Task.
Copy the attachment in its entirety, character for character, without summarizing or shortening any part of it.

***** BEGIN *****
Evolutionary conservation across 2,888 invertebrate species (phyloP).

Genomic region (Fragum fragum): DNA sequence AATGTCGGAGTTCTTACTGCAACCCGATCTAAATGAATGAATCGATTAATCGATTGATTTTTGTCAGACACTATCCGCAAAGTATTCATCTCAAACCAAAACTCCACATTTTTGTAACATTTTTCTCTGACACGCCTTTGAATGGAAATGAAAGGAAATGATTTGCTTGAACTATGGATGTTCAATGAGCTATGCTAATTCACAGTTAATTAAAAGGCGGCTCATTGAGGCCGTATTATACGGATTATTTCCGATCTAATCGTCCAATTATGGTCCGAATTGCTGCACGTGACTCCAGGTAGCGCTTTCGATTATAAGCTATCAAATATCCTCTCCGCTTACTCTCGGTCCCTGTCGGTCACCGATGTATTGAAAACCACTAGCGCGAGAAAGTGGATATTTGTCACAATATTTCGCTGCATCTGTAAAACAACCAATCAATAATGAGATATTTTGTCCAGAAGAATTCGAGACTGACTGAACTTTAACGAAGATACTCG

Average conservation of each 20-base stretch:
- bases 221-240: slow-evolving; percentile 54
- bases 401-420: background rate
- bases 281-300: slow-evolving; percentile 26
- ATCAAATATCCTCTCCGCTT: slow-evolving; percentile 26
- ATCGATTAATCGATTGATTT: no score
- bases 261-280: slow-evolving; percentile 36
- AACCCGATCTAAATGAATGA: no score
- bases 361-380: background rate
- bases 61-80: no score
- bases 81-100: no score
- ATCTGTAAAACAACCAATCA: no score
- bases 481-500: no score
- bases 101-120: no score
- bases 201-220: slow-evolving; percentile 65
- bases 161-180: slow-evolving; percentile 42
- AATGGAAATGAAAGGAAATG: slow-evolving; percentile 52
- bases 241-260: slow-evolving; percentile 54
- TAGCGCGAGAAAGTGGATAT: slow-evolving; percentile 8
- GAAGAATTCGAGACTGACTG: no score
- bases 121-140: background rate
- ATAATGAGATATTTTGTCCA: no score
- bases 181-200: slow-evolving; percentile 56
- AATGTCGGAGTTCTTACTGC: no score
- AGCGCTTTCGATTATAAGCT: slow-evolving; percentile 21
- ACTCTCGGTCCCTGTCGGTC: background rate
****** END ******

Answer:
Evolutionary conservation across 2,888 invertebrate species (phyloP).

Genomic region (Fragum fragum): DNA sequence AATGTCGGAGTTCTTACTGCAACCCGATCTAAATGAATGAATCGATTAATCGATTGATTTTTGTCAGACACTATCCGCAAAGTATTCATCTCAAACCAAAACTCCACATTTTTGTAACATTTTTCTCTGACACGCCTTTGAATGGAAATGAAAGGAAATGATTTGCTTGAACTATGGATGTTCAATGAGCTATGCTAATTCACAGTTAATTAAAAGGCGGCTCATTGAGGCCGTATTATACGGATTATTTCCGATCTAATCGTCCAATTATGGTCCGAATTGCTGCACGTGACTCCAGGTAGCGCTTTCGATTATAAGCTATCAAATATCCTCTCCGCTTACTCTCGGTCCCTGTCGGTCACCGATGTATTGAAAACCACTAGCGCGAGAAAGTGGATATTTGTCACAATATTTCGCTGCATCTGTAAAACAACCAATCAATAATGAGATATTTTGTCCAGAAGAATTCGAGACTGACTGAACTTTAACGAAGATACTCG

Average conservation of each 20-base stretch:
- bases 221-240: slow-evolving; percentile 54
- bases 401-420: background rate
- bases 281-300: slow-evolving; percentile 26
- ATCAAATATCCTCTCCGCTT: slow-evolving; percentile 26
- ATCGATTAATCGATTGATTT: no score
- bases 261-280: slow-evolving; percentile 36
- AACCCGATCTAAATGAATGA: no score
- bases 361-380: background rate
- bases 61-80: no score
- bases 81-100: no score
- ATCTGTAAAACAACCAATCA: no score
- bases 481-500: no score
- bases 101-120: no score
- bases 201-220: slow-evolving; percentile 65
- bases 161-180: slow-evolving; percentile 42
- AATGGAAATGAAAGGAAATG: slow-evolving; percentile 52
- bases 241-260: slow-evolving; percentile 54
- TAGCGCGAGAAAGTGGATAT: slow-evolving; percentile 8
- GAAGAATTCGAGACTGACTG: no score
- bases 121-140: background rate
- ATAATGAGATATTTTGTCCA: no score
- bases 181-200: slow-evolving; percentile 56
- AATGTCGGAGTTCTTACTGC: no score
- AGCGCTTTCGATTATAAGCT: slow-evolving; percentile 21
- ACTCTCGGTCCCTGTCGGTC: background rate